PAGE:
St Celynnin’s old church, Llangelynnin
This rustic church stands in a spectacular and remote spot in the foothills of Snowdonia’s Carneddau mountains. In prehistoric and Roman times, people travelled across the uplands in this region. The old track which passes outside the churchyard was once a main route between Penmaenmawr and the Conwy Valley.
The church is of rubble construction. The nave is thought to date from the 12th or 13th century, the remains of the rood screen from the 15th and the roof from the 16th. Inside, on the east wall, is a drawing of a skull and crossed bones, uncovered in 1993. It is part of the prominent Creed and Ten Commandments, which were uncovered in the early 20th century.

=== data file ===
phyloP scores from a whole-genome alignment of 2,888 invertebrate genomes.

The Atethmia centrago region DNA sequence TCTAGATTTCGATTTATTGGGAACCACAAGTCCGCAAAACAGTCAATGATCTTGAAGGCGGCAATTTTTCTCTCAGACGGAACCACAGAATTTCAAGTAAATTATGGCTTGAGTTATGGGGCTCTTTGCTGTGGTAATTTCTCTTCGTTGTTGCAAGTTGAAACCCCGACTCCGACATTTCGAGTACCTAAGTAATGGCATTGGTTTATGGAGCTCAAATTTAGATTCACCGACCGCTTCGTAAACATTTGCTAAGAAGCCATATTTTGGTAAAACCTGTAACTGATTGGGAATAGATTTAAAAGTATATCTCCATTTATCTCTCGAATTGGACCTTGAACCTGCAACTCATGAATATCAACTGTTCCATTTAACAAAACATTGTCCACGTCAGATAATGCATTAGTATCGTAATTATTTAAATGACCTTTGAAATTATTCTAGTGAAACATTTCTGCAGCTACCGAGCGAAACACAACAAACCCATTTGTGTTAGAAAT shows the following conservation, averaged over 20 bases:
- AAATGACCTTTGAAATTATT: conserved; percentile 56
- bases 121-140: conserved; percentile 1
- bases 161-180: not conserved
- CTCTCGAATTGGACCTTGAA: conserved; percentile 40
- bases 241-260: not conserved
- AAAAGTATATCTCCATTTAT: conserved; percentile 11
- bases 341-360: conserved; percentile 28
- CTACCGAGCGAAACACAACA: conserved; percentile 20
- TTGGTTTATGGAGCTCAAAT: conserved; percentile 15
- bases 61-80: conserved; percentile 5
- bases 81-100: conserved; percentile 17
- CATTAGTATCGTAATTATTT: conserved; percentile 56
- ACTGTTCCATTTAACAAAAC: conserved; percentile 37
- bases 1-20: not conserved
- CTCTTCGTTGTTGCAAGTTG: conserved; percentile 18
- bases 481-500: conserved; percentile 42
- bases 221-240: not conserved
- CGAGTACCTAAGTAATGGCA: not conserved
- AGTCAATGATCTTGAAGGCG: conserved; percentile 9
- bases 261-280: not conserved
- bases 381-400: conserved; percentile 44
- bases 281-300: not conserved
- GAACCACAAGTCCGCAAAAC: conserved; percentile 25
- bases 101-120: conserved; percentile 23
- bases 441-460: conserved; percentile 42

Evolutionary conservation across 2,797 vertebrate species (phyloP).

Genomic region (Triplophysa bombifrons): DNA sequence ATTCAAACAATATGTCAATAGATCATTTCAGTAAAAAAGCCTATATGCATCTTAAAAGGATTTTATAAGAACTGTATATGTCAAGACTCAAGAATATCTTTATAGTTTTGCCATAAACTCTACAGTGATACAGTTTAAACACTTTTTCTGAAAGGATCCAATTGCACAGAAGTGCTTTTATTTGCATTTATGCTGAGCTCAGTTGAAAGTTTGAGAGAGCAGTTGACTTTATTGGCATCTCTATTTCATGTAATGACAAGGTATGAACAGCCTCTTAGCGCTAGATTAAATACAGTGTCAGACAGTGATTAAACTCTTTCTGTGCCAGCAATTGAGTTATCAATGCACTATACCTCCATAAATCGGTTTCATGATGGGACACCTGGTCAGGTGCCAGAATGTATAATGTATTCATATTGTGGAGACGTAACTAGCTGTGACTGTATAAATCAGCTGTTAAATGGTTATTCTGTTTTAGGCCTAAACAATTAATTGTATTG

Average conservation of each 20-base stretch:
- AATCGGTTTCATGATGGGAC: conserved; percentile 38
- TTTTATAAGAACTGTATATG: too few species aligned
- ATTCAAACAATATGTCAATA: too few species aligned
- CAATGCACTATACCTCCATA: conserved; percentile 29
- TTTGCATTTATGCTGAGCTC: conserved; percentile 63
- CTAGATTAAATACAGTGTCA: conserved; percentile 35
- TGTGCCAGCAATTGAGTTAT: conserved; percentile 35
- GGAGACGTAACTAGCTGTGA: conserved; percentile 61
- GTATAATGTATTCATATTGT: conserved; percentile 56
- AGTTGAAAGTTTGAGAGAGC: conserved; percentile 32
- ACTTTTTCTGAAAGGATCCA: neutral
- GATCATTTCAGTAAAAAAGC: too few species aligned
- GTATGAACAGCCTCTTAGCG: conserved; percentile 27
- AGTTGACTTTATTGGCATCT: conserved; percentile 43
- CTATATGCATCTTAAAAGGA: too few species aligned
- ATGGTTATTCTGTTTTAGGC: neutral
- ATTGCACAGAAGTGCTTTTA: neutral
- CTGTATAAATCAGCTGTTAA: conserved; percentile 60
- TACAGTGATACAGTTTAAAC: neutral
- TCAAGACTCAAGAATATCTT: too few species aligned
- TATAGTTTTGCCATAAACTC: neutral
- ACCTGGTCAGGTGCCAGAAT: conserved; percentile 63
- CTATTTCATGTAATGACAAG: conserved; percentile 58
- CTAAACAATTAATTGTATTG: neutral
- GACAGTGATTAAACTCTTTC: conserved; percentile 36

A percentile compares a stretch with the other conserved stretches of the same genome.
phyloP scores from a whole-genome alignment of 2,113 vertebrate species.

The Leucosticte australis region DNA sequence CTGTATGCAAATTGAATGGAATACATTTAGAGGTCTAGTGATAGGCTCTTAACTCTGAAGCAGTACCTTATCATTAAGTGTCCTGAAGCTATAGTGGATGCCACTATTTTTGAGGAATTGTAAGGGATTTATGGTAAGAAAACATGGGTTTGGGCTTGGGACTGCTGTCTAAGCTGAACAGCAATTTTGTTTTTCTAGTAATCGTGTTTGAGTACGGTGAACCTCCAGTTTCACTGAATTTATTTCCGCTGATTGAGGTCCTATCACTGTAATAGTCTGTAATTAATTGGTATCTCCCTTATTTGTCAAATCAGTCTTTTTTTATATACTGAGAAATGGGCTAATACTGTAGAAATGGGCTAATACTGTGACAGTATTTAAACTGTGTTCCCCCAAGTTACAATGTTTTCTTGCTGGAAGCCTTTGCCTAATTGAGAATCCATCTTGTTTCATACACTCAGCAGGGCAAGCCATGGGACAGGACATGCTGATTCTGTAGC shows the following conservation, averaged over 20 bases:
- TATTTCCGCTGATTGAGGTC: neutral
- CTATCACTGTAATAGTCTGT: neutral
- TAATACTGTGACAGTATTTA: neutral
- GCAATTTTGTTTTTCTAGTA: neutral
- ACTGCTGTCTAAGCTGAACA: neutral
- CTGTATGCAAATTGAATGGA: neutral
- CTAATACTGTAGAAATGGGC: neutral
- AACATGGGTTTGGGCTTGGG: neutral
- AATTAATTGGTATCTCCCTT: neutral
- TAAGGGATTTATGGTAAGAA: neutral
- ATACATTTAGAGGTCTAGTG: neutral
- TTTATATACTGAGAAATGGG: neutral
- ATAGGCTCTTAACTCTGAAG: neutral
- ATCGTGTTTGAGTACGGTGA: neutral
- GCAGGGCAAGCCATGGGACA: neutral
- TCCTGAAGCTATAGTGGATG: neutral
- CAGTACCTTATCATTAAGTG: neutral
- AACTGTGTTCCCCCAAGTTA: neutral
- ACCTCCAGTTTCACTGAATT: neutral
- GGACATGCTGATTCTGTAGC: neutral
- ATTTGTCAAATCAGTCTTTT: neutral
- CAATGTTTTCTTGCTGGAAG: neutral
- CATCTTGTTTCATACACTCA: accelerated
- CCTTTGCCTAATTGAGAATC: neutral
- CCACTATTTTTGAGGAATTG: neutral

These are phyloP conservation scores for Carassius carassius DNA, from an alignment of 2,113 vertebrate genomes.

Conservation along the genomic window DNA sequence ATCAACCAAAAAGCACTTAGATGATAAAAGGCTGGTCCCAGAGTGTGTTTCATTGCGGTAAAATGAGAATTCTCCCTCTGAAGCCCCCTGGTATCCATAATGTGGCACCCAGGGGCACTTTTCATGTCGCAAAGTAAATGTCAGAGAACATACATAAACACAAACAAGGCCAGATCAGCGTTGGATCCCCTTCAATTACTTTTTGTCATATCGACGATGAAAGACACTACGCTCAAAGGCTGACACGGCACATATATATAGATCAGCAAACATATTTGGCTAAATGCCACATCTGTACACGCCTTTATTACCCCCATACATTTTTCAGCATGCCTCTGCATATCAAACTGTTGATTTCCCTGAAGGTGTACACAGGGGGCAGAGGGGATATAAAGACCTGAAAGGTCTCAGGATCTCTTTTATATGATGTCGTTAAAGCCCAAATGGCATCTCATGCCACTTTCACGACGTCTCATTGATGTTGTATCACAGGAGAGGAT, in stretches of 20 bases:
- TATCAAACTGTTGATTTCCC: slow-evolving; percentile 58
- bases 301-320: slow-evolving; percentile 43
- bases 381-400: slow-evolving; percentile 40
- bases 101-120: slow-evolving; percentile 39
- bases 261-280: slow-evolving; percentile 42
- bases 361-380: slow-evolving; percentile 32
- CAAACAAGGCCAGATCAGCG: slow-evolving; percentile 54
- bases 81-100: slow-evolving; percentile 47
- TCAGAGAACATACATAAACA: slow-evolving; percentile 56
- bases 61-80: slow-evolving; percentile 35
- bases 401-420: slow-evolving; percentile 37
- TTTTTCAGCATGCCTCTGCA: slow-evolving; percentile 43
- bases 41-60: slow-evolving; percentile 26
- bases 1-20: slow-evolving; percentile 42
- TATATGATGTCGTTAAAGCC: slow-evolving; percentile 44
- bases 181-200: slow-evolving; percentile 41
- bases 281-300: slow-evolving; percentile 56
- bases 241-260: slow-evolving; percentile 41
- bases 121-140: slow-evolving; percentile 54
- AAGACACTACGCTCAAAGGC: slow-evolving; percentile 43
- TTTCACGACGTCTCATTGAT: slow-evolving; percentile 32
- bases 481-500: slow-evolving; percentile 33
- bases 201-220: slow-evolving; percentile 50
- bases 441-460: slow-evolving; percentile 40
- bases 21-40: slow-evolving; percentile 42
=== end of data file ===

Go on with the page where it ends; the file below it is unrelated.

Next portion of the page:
In 1840 the church was replaced by a new building, also dedicated to St Celynnin, in a more accessible location near Rowen. The newer church is deconsecrated but services are still occasionally held, usually in summer, at the old church.
In the churchyard outside is a well which, like the church, is dedicated to St Celynnin. The well was once thought to have healing powers, especially for children.
St Celynnin lived in the 6th century and was reputedly one of the 12 sons of Helig ap Glannog, who lost his court, known as Llys Helig, when the sea inundated it. As a result of this loss, the sons lived devout lives, some as monks.